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A Few Words on Plagiarism

Plagiarism is one of the most frequently encountered forms of academic misconduct on college and university campuses. The following ETSU document  No. 3.13, dated October 1, 1979, states the University's official policy on academic misconduct:

"All students in attendance at East Tennessee State University are expected to be honorable. Academic misconduct will be subject to disciplinary action. Any act of dishonesty in academic work constitutes academic misconduct. This includes plagiarism, the changing or falsifying of any academic documents or materials, cheating, and the giving or receiving of unauthorized aid in tests, examinations, or other assigned school work.

"Penalties for academic misconduct will vary with the seriousness of the offense and may include, but are not limited to: a grade of 'F' on the work in question, a grade of 'F' for the course, reprimand, probation, suspension, and expulsion. For a second academic offense, the penalty is permanent expulsion."

Plagiarism is frequently the unintentional result of a student's ignorance of what plagiarism is and how it can be avoided. At its simplest, plagiarism may be defined as the act of passing someone else's work off as one's own. Violations usually include:

  • presenting the exact words of a source without quotation marks;
  • using another student's computer source code, algorithm, or laboratory results (measurements) or copying a laboratory report;
  • presenting information, ideas, or facts summarized from a source without giving credit;
  • submitting a term paper purchased from a commercial company or a report from another student; and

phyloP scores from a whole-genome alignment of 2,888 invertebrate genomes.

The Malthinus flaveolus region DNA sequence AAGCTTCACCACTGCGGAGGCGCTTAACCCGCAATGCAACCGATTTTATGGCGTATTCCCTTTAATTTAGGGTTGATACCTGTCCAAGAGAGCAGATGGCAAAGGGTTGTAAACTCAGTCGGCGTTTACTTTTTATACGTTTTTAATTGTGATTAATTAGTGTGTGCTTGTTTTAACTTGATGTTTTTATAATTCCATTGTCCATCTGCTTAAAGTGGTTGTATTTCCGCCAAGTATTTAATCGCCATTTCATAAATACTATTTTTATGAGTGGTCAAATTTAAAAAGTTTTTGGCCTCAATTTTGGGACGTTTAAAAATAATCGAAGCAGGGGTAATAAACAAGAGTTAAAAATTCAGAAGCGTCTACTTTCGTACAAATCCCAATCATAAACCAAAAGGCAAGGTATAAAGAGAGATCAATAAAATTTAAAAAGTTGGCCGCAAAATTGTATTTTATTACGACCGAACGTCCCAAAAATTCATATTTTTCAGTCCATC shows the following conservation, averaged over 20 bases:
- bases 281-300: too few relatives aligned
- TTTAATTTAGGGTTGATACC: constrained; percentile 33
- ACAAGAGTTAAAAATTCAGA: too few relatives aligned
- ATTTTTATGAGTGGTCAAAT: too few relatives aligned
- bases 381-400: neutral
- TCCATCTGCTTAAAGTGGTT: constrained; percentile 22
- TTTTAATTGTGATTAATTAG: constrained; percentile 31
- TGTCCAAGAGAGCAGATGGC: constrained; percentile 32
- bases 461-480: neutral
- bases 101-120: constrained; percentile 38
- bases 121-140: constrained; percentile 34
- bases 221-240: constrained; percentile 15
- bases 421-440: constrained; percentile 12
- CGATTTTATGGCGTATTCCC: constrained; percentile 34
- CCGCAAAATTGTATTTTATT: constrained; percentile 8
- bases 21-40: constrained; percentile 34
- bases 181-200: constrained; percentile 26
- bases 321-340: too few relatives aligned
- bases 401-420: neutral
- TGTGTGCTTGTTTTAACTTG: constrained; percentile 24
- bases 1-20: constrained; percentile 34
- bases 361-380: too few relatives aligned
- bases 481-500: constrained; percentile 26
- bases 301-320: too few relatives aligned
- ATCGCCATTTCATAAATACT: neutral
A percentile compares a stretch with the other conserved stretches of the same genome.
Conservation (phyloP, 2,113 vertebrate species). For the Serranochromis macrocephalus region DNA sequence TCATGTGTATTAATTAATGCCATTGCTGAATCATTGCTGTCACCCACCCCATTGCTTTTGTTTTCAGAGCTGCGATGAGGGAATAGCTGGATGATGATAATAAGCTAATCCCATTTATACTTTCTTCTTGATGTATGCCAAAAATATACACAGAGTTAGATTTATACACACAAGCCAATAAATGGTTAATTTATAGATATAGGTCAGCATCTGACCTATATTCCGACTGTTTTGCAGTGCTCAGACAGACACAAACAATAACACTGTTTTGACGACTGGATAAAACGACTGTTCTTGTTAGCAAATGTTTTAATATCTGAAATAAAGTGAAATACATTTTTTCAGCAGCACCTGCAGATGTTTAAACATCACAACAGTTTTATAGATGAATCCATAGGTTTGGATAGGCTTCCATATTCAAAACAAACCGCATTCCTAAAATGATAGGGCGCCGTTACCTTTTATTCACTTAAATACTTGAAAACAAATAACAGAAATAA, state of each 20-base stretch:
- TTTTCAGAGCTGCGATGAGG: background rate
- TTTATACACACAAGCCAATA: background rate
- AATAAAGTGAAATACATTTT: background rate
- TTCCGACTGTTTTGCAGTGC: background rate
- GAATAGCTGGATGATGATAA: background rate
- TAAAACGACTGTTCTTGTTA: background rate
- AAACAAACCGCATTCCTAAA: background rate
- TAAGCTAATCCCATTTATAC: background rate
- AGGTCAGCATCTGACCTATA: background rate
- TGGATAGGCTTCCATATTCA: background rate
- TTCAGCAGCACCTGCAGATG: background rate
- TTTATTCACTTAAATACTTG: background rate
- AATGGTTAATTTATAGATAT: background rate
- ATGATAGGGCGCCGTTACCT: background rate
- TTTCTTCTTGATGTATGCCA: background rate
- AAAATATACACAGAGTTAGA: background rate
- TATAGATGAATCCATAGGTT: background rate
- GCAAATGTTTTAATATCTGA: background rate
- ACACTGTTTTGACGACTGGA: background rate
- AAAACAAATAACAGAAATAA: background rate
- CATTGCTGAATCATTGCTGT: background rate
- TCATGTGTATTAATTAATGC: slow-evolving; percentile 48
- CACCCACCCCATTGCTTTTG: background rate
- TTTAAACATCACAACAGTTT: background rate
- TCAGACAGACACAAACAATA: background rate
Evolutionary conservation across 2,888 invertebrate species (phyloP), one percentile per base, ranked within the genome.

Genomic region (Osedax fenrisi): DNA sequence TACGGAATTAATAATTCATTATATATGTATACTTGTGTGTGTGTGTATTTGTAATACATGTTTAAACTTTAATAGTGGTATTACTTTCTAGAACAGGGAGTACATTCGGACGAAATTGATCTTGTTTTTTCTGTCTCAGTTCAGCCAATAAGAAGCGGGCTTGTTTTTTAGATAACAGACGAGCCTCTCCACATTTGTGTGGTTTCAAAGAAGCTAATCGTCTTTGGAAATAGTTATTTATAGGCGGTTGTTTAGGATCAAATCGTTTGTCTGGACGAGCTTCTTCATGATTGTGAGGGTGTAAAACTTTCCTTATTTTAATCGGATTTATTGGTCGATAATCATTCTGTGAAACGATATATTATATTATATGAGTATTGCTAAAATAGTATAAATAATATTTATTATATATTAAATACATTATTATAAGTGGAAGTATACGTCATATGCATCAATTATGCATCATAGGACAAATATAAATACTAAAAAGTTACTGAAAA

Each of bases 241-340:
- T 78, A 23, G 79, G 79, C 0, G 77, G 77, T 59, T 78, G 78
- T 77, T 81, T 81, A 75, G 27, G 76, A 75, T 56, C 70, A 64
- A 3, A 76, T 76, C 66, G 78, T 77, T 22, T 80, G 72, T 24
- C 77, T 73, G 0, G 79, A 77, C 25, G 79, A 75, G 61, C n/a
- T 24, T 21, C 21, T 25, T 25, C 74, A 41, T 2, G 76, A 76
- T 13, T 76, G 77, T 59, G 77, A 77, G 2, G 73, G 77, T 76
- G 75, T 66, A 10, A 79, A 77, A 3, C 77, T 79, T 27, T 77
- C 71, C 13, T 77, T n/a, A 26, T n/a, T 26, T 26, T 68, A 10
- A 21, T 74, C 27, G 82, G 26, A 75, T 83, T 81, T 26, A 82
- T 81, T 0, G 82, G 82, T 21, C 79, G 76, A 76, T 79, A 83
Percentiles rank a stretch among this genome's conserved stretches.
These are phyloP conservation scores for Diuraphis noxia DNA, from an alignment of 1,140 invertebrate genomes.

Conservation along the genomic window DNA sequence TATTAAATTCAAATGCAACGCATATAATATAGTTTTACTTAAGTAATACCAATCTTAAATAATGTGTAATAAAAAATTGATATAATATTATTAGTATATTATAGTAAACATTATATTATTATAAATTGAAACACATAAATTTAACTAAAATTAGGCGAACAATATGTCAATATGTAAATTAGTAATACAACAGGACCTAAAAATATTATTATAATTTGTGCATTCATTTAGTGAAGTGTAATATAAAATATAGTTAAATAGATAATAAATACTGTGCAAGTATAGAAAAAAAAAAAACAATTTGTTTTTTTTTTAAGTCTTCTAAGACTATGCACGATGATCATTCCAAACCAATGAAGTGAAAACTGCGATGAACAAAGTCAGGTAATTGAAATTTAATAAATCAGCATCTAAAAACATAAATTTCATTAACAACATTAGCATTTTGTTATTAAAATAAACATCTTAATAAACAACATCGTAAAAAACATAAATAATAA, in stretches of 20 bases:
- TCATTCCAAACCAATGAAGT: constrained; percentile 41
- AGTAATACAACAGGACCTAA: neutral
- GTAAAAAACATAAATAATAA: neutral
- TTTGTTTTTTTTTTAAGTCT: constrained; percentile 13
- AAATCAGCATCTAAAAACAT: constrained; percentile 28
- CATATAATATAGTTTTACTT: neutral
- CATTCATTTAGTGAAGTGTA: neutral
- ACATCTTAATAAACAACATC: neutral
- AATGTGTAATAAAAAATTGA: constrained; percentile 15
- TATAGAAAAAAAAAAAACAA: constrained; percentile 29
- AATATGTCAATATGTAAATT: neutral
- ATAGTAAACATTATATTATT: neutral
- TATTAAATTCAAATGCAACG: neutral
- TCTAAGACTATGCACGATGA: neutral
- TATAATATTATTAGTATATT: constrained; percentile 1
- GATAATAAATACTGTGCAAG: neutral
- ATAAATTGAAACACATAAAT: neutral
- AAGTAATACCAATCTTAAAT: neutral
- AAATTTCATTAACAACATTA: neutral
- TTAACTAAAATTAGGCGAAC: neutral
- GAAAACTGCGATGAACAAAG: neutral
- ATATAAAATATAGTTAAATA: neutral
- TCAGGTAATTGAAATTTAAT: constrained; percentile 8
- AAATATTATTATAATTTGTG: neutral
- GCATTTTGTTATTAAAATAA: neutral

• copying large segments of an author's words without properly citing the source.

Students frequently commit these and other forms of plagiarism by:

  • not understanding how to begin an assignment or not asking the assistance of the instructor;
  • having greater faith in work produced by other students than their own;
  • not looking for needed references and resources early enough;
  • not allowing enough time to complete an assignment properly;
  • believing that they will not get caught and/or punished for their actions; and
  • not being able or willing to read references with the intent of digesting and understanding the material so that the ideas and information can be paraphrased or summarized in the student's original phrasing and word choices.

When preparing a paper or a report, be certain that you give appropriate credit to EVERYONE whose work may be contained within your work. Fully and thoroughly record all bibliographic information in the format specified previously in this book. Consult with your instructor when you are not certain or have questions. Finally, utilize the assistance offered by the ETSU resources listed in the next section.

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Last updated on Tuesday, August 16, 2005 by Bill Hemphill